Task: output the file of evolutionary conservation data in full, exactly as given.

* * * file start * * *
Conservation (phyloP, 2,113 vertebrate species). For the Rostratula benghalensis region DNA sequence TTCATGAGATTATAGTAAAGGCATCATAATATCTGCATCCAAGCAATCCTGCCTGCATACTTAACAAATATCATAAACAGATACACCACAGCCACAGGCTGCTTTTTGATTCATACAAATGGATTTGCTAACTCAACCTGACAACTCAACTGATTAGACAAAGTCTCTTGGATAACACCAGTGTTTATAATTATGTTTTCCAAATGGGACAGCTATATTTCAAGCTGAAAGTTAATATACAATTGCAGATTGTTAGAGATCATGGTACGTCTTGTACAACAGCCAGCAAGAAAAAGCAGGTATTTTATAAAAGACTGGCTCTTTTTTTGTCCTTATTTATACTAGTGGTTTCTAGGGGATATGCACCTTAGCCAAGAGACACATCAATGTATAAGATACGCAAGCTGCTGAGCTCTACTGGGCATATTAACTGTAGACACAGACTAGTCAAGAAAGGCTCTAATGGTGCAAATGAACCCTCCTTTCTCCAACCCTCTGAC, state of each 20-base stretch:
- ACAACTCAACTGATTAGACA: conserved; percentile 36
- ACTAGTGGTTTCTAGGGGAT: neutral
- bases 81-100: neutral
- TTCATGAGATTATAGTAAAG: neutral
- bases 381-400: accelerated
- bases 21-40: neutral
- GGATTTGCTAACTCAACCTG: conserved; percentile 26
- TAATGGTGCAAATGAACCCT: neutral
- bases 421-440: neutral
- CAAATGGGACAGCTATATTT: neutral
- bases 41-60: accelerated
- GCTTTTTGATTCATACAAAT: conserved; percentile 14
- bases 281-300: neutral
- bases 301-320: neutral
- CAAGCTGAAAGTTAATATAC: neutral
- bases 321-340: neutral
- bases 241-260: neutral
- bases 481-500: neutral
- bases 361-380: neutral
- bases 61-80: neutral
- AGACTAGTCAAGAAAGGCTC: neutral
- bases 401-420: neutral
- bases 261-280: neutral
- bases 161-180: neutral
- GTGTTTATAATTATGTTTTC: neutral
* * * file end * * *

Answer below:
Conservation (phyloP, 2,113 vertebrate species). For the Rostratula benghalensis region DNA sequence TTCATGAGATTATAGTAAAGGCATCATAATATCTGCATCCAAGCAATCCTGCCTGCATACTTAACAAATATCATAAACAGATACACCACAGCCACAGGCTGCTTTTTGATTCATACAAATGGATTTGCTAACTCAACCTGACAACTCAACTGATTAGACAAAGTCTCTTGGATAACACCAGTGTTTATAATTATGTTTTCCAAATGGGACAGCTATATTTCAAGCTGAAAGTTAATATACAATTGCAGATTGTTAGAGATCATGGTACGTCTTGTACAACAGCCAGCAAGAAAAAGCAGGTATTTTATAAAAGACTGGCTCTTTTTTTGTCCTTATTTATACTAGTGGTTTCTAGGGGATATGCACCTTAGCCAAGAGACACATCAATGTATAAGATACGCAAGCTGCTGAGCTCTACTGGGCATATTAACTGTAGACACAGACTAGTCAAGAAAGGCTCTAATGGTGCAAATGAACCCTCCTTTCTCCAACCCTCTGAC, state of each 20-base stretch:
- ACAACTCAACTGATTAGACA: conserved; percentile 36
- ACTAGTGGTTTCTAGGGGAT: neutral
- bases 81-100: neutral
- TTCATGAGATTATAGTAAAG: neutral
- bases 381-400: accelerated
- bases 21-40: neutral
- GGATTTGCTAACTCAACCTG: conserved; percentile 26
- TAATGGTGCAAATGAACCCT: neutral
- bases 421-440: neutral
- CAAATGGGACAGCTATATTT: neutral
- bases 41-60: accelerated
- GCTTTTTGATTCATACAAAT: conserved; percentile 14
- bases 281-300: neutral
- bases 301-320: neutral
- CAAGCTGAAAGTTAATATAC: neutral
- bases 321-340: neutral
- bases 241-260: neutral
- bases 481-500: neutral
- bases 361-380: neutral
- bases 61-80: neutral
- AGACTAGTCAAGAAAGGCTC: neutral
- bases 401-420: neutral
- bases 261-280: neutral
- bases 161-180: neutral
- GTGTTTATAATTATGTTTTC: neutral